Better Classroom Management by Bonding with Students
Whether you are an adult at a career job or a child in a classroom, you respond to both positive and negative feedback. Consider how proud you’d feel if you received a great comment from your superior on your observation result. Imagine a teacher bringing a trashcan to a student who is chewing gum so that the student spits out the gum without a word exchanged.
By giving your students feedback, you can improve classroom behavior; your authentic, helpful feedback encourages each student’s better, more meaningful engagement in lessons. Student feedback and engagement represents the ‘S’ of the RUSTY System. The best way to use this Positive Behavioral Interventions and Supports (PBIS) strategy is through bonding or pairing with each student. You will implement better classroom management as you bond/pair with your students.
What are the benefits?
Every person’s willingness to complete a task depends on both extrinsic (external) and intrinsic (internal) motivation. Extrinsic motivation relies on outside factors, like the desire to receive ice cream for getting an ‘A’ on a test. Intrinsic motivation comes from within, like the internal drive to run a faster mile than the last benchmark just to make yourself proud.
Both types of motivation increase when someone has a positive connection with a role model. As natural role models, teachers show students how to behave. By bonding with a student, you increase their motivation to succeed.
Why does this matter?
Bonding with a student is important to giving student feedback and encouraging their engagement. A student will struggle to respect a person with whom they have not bonded. For this reason, the unbonded student will not internalize nor act on future corrections you give either.
On the other hand, you will witness less negative classroom behavior when your students look up to you. This evidence-based instructional practice (EBIP) leads to more efficient classroom management and increased participation in lessons. In turn, students will show increased numbers in assessment data because they feel motivated to succeed.
What does this look like?
As the role model, you can model the expected task to show students what they should (and shouldn’t) do. As you model, you can use a one-step direction to cover multiple steps. This classroom behavior technique works alongside Routine and Structure. When you use repetition for a one-step direction that the students have seen before, they will Understand the Expectations.
Consider, alternatively, Exceptional Student Education (ESE) and 504-plan students (i.e. children with IEP or IAP plans). These students may have accommodation requirements to chunk the activity. Remember to apply differentiated instruction to every lesson, as well as to every piece of student feedback. Every kid is unique, so each one deserves special feedback that applies to them. Always, be consistent with your student feedback, meaning clearly express your expectations for positive and negative behavior.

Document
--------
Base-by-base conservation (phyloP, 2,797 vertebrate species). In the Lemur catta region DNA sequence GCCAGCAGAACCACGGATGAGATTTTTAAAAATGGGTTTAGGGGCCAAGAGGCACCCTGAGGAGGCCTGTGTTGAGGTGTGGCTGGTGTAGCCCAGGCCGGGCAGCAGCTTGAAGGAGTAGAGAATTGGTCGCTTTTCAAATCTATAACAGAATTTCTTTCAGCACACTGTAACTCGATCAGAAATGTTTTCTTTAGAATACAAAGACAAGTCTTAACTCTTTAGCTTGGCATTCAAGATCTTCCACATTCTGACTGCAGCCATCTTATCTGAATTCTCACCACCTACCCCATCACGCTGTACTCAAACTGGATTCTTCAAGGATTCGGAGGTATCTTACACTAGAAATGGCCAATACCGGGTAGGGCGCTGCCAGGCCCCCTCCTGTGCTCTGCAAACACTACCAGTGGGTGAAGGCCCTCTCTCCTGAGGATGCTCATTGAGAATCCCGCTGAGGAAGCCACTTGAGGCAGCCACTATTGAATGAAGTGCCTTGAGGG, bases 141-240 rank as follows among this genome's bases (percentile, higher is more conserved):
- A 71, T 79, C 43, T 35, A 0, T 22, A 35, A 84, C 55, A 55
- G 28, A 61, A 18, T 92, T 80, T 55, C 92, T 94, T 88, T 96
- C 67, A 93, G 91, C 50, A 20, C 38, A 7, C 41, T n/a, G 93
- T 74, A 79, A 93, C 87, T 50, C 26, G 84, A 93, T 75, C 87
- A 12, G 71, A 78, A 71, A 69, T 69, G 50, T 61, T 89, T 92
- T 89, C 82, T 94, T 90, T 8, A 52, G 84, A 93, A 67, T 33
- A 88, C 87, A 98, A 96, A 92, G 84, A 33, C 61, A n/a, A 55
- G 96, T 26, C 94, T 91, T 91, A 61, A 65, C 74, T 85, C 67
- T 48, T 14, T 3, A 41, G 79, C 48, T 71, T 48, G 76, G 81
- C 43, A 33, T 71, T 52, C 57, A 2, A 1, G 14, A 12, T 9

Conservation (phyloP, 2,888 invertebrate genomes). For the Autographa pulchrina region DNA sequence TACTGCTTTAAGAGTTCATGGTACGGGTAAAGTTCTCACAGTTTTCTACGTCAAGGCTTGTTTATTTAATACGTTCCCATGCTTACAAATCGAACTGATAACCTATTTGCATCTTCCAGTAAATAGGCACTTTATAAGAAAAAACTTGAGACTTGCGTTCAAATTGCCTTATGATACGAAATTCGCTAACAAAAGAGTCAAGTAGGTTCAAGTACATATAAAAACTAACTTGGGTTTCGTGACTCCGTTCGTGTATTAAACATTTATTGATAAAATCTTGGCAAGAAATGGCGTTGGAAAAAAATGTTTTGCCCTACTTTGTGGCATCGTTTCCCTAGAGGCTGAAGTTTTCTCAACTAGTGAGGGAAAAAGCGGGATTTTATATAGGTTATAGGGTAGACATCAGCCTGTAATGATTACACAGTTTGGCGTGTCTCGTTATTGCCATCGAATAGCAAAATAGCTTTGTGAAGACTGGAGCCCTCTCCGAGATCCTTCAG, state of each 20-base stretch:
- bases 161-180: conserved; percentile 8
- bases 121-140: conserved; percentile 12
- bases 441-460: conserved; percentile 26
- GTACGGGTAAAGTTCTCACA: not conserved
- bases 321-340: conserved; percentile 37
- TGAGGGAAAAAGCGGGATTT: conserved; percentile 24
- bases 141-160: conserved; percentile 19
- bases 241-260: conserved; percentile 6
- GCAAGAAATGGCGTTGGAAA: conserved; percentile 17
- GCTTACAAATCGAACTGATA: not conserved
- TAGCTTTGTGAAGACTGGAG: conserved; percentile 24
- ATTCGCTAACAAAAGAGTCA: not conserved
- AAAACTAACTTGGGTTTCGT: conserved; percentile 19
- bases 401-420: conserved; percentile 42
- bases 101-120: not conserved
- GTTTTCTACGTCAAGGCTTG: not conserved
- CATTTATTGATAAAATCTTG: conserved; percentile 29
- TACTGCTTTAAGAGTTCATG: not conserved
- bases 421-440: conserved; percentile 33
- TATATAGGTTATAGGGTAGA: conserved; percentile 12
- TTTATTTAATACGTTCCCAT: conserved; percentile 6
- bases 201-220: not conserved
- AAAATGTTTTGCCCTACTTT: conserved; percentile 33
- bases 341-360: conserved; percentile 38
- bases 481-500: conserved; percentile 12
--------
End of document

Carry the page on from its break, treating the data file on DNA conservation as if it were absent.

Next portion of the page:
One of the most important EBIPs you can implement through student feedback is praising your students. Examples include giving a high five, complimenting a great answer to a question, showing a thumbs up, and saying “great job for doing [something specific].” Be ready to catch your students making good choices. Plan to give five praises for every correction.
When the negative classroom behavior isn’t dangerous, redirect rather than give corrections. To do this strategy, don’t mention the negative behavior but direct the student back to the task or a productive activity. As an example, if a student is drumming with pencils on the desk, do not say “Stop drumming on the desk”; you might instead say “[Name], please use your pencil to write.” By pointing out the drumming, which you want to stop, you accidentally pair yourself as someone who will respond to the student’s negative behaviors. This accidental pairing can become a fun, unproductive game for the student. Prioritize praising on-task students rather than putting attention on disruptive students.
When you can, walk around the room and check in with all your students. This bonding style works for both play and work time because you are giving the students positive attention. Even joining in with your students as they play or work for a few minutes allows for strong bonding. Try talking about what your students like and playing with them without questioning their neutral behaviors. In this manner, you refrain from putting demands on students. For example, instead of asking “What are you doing?”, say “I love how you are pushing the car,” “You are doing a great job standing in line,” or “Look at how fast you ran.”
Clear and honest student feedback leads to higher levels of activity engagement. As you build rapport with your students through this feedback, you bond with them. When you use this Applied Behavior Analysis (ABA) technique, you foster the increase of student motivation and improvement of classroom behavior.